"Environment and lifestyle contribute about one-third of the risk of Alzheimer’s disease. This risk is modifiable. We are seeking to discover the molecular and cellular effectors of this risk in order to develop new treatments." Paul Matthews
UK DRI Centre Director
Prof Paul Matthews trained as a clinician scientist at the University of Oxford and Stanford University, USA, and has pioneered applications of groundbreaking clinical imaging technologies, founding two internationally leading research imaging centres, both to accelerate drug development and in the clinic. Paul was awarded an OBE in 2008 for his services to neuroscience, and in 2014 was elected to the Academy of Medical Sciences. Prof Matthews is Head of the Department of Brain Sciences at Imperial, Chair for the MRC Neurosciences and Mental Health Board and in addition to his role as Centre Director of the UK DRI at Imperial, he leads an innovative research programme, combining brain imaging, genomics and other cutting-edge techniques to research inflammatory mechanisms in Alzheimer’s disease.
1. At a glance
Keeping microglia on the straight and narrow
Research into neurodegenerative diseases, like Alzheimer’s disease (AD), has largely focussed on neurons - the brain cell that becomes dysfunctional and eventually dies in these disorders. However, many other cell types are involved in maintaining brain health and may also contribute to disease progression. For instance, much attention is now on specialised immune cells called microglia, which make up around 10% of total brain cells.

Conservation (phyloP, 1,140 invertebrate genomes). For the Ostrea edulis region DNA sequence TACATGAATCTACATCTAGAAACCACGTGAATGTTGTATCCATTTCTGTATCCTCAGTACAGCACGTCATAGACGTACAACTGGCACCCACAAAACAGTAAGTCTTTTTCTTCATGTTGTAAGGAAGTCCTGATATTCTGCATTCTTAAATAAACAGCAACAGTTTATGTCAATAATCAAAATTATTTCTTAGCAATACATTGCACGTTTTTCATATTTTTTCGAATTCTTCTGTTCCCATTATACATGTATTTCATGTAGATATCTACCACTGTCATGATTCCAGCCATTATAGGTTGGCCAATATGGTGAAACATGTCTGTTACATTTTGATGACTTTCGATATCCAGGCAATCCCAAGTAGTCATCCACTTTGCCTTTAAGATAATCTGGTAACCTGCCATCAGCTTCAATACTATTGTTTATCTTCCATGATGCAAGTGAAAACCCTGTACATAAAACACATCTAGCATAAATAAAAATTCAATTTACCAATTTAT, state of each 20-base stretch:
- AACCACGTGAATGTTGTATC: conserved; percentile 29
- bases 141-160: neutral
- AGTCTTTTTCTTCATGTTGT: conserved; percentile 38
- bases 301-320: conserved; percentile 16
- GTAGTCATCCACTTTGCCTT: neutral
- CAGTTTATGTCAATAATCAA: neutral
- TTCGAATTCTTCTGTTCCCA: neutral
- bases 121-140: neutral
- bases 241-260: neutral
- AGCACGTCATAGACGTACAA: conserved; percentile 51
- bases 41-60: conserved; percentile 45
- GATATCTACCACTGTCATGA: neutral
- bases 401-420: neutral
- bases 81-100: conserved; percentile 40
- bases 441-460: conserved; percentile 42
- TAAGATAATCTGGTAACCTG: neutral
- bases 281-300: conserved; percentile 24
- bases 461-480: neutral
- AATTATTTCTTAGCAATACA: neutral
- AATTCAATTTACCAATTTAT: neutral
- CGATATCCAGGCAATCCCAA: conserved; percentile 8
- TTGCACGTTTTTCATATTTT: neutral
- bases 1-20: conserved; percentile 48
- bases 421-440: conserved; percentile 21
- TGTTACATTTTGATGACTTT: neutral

Microglia play a surveillance role in the brain – when they spot a threat, they become activated – clearing it away and calling other immune cells to the area, leading to brain inflammation. Scientists now think that activated microglia may play a critical role at the earliest stages of neurodegeneration. Understanding how microglia work in a healthy brain, and also what can go wrong, will reveal key insights into disease mechanisms and new strategies for slowing or reversing early-stage disease.